Many volunteers now keep web logs during their service. This practice is causing a certain amount of controversy among volunteers and the administration because of the high value the Peace Corps places on cultural sensitivity and discretion. However, it remains a good way to learn about the host country and the administration within that country. Although you should take what you read with a grain of salt, try to find and read some web accounts from the country where you’ve been invited to serve before you accept an assignment. The following are a few useful sites:

During Training: About mid-way through training, you should pay a site visit to your potential post. If you are replacing a volunteer, read his or her post book, ask questions, and try to get a sense of that volunteer’s role in the community. You may or may not want to emulate it. Find out the history of the post as best you can. Finally, ask other volunteers in the region about the post and about the last volunteer. One of the hardest things about Peace Corps service can be learning when to react to a situation and when to let something go. Still, if you have concerns after your site visit, raise them with the Peace Corps training staff, your APCD, or the country director.

At Your Post: Arnold explains, “Because of increased concerns for safety and security, Peace Corps-Washington is placing more of an emphasis on site visits—getting staff out to volunteer sites to make sure that they’re adequate, safe, and there is a real job to do. Of course, it depends on the country directors and how they choose to spend their budget, but Washington is taking safety and security more seriously.”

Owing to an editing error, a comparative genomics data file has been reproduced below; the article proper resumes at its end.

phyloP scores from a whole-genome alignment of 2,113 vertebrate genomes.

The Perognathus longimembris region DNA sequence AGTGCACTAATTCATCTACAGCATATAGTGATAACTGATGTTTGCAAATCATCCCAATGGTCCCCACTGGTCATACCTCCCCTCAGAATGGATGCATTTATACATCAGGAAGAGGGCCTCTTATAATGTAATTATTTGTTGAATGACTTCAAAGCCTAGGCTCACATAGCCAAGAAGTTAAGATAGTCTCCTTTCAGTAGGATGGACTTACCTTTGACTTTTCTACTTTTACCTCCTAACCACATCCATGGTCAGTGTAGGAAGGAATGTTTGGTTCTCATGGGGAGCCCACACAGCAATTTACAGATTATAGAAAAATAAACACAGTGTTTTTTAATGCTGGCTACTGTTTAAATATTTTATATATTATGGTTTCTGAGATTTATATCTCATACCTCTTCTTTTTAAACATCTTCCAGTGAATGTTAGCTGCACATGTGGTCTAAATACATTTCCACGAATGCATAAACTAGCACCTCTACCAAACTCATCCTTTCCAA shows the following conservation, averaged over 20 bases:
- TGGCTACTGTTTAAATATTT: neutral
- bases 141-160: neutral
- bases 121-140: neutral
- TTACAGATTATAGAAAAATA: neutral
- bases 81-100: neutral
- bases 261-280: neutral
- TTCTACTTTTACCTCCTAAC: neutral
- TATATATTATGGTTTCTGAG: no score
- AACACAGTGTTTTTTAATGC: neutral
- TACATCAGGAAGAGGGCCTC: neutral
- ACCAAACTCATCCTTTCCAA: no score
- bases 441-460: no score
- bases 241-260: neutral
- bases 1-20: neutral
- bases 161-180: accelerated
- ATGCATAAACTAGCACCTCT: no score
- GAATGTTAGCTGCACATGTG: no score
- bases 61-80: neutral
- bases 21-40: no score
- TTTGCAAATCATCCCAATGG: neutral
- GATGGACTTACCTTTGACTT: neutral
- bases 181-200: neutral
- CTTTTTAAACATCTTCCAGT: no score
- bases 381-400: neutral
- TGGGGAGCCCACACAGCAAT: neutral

Your country director and your APCD should know the history of your post. It is their job to be aware of what’s going on in the field. While no one can completely eliminate the dangers of living in a developing country, a negligent in-country staff will increase your risks and hinder your efficacy.

Once you are at post if you have a problem that you feel goes beyond the scope of normal hassles, speak to your APCD or country director about it. Although many volunteers feel that Peace Corps administration often complicates problems further, sometimes they can help you resolve a problem before it gets out of hand. Use your judgment and remember to document everything: save the emails you send and receive, and keep a log of phone calls.

As your last resort, if you feel that the country staff is not responding appropriately to your concerns, contact your country desk at Peace Corps headquarters in Washington.